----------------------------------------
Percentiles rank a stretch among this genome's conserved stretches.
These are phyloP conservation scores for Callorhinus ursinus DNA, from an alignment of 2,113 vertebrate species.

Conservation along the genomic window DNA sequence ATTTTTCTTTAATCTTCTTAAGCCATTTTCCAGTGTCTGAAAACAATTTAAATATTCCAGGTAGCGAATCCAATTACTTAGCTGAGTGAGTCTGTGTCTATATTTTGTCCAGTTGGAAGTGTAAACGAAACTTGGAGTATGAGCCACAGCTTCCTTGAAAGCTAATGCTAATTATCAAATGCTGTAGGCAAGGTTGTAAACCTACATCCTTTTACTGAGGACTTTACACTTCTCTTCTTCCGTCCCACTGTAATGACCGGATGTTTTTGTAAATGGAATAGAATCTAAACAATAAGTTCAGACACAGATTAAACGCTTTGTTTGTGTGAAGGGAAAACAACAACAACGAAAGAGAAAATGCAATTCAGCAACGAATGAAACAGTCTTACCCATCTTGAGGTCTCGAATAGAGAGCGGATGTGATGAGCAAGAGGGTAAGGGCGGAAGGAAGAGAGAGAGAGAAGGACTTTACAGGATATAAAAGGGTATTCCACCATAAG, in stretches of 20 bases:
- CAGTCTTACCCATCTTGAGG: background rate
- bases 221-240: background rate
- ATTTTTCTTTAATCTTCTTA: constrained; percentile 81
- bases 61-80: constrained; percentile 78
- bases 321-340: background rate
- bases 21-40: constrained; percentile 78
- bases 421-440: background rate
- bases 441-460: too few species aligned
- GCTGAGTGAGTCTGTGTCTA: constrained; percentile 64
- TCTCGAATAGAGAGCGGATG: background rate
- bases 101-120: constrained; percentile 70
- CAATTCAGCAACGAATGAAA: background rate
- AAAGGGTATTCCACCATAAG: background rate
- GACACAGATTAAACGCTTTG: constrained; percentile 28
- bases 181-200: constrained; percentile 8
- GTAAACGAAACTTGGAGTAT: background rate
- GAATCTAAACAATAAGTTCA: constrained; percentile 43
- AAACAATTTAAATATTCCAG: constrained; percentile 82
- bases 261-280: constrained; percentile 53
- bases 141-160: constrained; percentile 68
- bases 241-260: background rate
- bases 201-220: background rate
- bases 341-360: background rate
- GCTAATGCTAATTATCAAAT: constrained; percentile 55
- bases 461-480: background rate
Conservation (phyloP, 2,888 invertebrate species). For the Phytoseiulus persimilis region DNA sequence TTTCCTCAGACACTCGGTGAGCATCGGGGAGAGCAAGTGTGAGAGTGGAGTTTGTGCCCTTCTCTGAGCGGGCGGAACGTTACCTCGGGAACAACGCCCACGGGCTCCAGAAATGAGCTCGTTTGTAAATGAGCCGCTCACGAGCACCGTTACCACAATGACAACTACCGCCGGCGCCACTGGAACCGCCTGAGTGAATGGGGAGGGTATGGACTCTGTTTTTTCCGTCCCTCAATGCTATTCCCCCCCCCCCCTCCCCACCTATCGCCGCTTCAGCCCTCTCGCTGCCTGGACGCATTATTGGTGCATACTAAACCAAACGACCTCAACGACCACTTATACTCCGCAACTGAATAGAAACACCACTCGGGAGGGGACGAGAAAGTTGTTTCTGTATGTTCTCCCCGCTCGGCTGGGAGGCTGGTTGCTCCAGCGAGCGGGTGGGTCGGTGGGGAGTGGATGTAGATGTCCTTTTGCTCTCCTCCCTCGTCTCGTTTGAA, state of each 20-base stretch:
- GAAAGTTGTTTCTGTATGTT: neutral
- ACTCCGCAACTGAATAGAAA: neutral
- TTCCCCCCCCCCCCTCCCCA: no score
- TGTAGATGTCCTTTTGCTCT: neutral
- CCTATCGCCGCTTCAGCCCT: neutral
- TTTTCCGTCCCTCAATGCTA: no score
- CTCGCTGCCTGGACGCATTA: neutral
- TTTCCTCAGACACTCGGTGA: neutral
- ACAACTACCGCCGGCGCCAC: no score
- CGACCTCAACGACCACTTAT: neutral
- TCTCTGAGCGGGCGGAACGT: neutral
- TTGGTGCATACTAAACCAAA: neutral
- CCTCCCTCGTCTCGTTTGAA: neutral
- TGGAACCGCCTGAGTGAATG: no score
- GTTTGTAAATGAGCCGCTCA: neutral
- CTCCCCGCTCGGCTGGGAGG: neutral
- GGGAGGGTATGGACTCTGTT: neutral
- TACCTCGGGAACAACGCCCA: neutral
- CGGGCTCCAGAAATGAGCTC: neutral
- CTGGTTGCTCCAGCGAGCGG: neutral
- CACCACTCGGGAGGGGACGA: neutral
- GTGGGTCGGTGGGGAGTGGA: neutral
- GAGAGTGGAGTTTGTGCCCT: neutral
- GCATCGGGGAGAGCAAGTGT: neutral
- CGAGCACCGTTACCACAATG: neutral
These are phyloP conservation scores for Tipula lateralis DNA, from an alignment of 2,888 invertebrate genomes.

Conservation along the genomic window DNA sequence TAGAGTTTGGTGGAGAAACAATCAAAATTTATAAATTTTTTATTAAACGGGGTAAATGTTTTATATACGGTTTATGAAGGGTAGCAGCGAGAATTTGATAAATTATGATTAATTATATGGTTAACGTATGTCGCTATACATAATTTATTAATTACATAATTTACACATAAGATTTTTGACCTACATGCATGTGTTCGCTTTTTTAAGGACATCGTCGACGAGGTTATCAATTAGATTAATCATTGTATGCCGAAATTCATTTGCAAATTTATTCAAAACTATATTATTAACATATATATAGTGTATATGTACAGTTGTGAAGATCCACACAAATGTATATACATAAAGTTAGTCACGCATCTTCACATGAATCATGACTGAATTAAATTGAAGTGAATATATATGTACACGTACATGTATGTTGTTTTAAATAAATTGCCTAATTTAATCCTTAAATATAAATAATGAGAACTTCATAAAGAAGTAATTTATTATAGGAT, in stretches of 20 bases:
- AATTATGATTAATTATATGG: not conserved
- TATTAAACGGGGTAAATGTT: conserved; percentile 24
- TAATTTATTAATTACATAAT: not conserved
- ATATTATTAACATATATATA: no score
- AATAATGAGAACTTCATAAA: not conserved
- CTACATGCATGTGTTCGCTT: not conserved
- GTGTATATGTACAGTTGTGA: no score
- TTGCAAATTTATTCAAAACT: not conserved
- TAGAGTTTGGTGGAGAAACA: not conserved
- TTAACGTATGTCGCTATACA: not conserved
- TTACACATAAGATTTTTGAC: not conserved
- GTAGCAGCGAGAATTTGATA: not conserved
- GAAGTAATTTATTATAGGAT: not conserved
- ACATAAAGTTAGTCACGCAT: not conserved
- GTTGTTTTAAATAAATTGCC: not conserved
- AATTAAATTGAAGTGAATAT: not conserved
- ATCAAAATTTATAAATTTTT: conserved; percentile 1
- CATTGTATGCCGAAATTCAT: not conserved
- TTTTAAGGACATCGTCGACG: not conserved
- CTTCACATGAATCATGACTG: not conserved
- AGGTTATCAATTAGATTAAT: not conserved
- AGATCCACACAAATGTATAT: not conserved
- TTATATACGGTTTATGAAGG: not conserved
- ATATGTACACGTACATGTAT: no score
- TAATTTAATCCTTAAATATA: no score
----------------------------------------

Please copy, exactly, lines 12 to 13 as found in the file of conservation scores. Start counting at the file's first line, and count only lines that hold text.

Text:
- GCTGAGTGAGTCTGTGTCTA: constrained; percentile 64
- TCTCGAATAGAGAGCGGATG: background rate